Leach started his remarks by saying he watched “Mr. Smith Goes to Washington” in preparation for his visit to the Senate chamber. “So I stay up here and talk until I collapse,” he said.

But he didn't. Leach thanked legislators for everything they do to support higher education and said he hoped “to put a team out that everybody can be proud of” in the fall.

Wonder who makes what, working for the state? We can show you

To search the updated database of state employees' salaries, click here.

OLYMPIA – The best-paying state jobs in Washington are still in academia, with the very best in athletics.

The annual listing of salaries for all state employees shows once again that the biggest paychecks in 2011 went to staff at either the University of Washington or Washington State University, with the top five going to coaches of the two schools’ football and basketball teams.

Husky football coach Steve Sarkisian tops the list of state employees with an annual salary topping $2.5 million. He also saw the biggest increase from 2010, with an increase of $546,000.

University officials are always quick to point out, however, that salaries for coaches and the other athletic departments’ staffs don’t come out of state tax dollars. They are covered by a combination of ticket sales and broadcast revenues.

UW basketball coach Lorenzo Romar is second, with a little more than $1.2 million. WSU basketball coach Ken Bone, former WSU football coach Paul Wulff and former UW assistant coach Nick Holt round out the top five before the first non-coach, WSU President Elson Floyd shows up on the list at $625,000.

The list represents all payments made to state employees. . .

To read the rest of this item, or to comment, click here

On minimum wages and maximum salaries

OLYMPIA – While a House committee considered plans Tuesday to cut wages for some of the state's lowest-paid private workers, a Senate committee tried to emphasize the state doesn’t pay the salaries of its highest-paid public workers.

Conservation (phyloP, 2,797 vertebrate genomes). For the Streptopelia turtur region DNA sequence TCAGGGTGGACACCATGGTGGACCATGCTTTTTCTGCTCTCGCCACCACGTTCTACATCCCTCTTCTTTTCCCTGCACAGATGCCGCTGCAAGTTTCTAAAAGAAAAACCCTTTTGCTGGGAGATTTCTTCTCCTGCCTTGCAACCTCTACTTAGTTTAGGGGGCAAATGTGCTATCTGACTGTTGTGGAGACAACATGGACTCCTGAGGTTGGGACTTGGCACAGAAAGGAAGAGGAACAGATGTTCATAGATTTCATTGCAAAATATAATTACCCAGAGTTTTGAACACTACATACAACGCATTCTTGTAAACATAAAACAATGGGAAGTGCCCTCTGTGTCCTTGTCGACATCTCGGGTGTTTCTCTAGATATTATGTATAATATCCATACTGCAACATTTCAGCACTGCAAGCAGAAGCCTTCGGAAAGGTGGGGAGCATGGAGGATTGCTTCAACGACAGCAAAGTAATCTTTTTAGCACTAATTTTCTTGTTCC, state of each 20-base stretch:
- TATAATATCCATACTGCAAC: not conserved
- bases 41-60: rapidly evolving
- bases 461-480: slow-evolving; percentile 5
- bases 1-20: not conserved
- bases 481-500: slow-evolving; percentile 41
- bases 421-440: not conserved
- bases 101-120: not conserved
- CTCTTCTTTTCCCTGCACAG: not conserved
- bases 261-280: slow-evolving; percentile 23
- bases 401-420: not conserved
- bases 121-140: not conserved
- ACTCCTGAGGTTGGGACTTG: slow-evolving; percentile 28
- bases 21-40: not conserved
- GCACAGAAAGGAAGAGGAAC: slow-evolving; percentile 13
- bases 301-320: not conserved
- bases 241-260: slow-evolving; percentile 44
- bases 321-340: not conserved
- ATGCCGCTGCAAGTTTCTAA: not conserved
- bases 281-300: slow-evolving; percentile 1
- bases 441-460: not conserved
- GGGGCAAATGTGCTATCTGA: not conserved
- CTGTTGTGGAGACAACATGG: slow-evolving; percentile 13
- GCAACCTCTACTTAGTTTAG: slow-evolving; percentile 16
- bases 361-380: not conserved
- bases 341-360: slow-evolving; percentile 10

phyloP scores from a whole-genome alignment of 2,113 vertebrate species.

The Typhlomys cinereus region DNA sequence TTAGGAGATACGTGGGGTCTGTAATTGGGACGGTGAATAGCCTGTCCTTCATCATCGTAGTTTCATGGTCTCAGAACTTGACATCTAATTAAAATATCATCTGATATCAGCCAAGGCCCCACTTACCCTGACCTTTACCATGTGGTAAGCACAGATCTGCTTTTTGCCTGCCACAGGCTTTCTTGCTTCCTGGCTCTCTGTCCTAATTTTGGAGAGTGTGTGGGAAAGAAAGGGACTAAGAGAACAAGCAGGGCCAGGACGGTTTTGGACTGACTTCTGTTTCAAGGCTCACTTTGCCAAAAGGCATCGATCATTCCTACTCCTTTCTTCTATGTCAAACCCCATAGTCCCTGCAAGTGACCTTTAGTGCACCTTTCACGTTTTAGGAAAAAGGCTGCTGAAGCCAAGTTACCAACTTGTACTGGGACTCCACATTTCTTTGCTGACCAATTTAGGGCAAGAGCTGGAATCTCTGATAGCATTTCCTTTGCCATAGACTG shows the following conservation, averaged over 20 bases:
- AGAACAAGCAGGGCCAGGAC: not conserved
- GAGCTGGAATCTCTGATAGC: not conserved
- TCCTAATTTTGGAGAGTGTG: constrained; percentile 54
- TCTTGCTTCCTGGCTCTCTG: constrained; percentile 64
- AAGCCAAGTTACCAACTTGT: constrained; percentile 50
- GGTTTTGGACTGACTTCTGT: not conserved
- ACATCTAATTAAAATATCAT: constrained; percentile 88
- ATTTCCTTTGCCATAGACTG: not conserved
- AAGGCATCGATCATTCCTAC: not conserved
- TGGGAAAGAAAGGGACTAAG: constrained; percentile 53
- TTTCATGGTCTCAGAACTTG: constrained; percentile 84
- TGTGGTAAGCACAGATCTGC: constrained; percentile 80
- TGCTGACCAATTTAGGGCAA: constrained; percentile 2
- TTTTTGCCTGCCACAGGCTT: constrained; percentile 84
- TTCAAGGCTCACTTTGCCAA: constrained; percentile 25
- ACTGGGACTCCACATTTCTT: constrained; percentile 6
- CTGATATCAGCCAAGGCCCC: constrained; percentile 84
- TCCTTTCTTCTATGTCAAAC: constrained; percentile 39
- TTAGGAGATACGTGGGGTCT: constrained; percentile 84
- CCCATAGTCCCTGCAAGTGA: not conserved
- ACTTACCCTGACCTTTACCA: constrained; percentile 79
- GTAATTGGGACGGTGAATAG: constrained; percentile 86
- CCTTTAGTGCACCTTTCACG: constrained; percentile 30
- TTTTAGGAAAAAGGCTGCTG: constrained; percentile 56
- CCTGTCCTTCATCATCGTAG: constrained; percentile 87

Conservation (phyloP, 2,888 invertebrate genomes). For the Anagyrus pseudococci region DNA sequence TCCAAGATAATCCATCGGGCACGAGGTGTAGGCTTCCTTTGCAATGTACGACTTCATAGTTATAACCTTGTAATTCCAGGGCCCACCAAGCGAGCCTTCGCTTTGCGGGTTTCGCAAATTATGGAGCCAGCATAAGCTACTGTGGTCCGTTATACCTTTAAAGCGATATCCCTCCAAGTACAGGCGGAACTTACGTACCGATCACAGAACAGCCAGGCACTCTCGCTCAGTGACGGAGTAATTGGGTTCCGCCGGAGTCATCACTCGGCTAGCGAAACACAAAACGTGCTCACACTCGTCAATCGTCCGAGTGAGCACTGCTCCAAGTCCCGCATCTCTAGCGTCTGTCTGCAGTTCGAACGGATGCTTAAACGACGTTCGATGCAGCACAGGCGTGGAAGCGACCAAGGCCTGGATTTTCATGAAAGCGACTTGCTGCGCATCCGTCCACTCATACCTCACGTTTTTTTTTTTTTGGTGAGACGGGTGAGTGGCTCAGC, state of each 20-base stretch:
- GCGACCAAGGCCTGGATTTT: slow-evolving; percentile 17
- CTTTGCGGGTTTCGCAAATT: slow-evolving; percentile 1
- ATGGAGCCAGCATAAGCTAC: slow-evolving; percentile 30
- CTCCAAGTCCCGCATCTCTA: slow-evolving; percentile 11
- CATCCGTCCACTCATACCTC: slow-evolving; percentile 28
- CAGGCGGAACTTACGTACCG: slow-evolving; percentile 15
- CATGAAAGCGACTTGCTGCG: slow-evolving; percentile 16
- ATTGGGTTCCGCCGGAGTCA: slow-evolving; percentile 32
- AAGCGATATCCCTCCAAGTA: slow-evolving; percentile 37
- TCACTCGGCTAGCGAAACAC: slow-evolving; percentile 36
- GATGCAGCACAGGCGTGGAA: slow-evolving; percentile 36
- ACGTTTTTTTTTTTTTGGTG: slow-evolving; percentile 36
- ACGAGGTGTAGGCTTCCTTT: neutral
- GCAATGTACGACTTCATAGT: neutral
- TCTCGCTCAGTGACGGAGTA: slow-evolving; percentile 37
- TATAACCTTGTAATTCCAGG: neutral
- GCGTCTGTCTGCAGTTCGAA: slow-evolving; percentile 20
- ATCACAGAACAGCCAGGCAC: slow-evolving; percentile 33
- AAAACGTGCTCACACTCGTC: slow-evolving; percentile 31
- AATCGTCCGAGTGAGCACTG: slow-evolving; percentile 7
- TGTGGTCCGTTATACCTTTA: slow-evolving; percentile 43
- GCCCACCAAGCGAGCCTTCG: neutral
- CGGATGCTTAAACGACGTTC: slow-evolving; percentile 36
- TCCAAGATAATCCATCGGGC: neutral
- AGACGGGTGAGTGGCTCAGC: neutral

The House Labor Committee considered five different changes to the state's minimum wage law, which rises with inflation because of a 1998 ballot initiative and is now among the highest in the nation.
It’s so high that it hurts employment, training opportunities and profits, business groups told the committee. Cut the minimum wage and those workers will have less to spend in the economy, opponents of the bills said.

The Senate Higher Education Committee, meanwhile, aired out a bill that would prohibit by statute something that currently doesn't happen anyway: using state tax money to pay the salaries of coaches and other intercollegiate sports expenses at Washington State University and University of Washington.

“Everywhere I go, people are saying ‘I can’t believe the highest paid people for the state of Washington are football coaches,’ ” said Sen. Mary Margaret Haugen, D-Camano Island. They’re often skeptical when she tells them that’s not state money; her bill would give current practice of using outside revenue to pay for intercollegiate expenses “the force of law.”…

To read the rest of this item or to comment, click here to go inside the blog.
  

Get blog updates by email

About this blog

Jim Camden is a veteran political reporter for The Spokesman-Review.


Jonathan Brunt is an enterprise reporter for The Spokesman-Review.


Kip Hill is a general assignments reporter for The Spokesman-Review.

Nick Deshais covers Spokane City Hall for The Spokesman-Review.

Latest comments »

Read all the posts from recent conversations on Spin Control.

Search this blog
Subscribe to this blog
ADVERTISEMENT
Advertise Here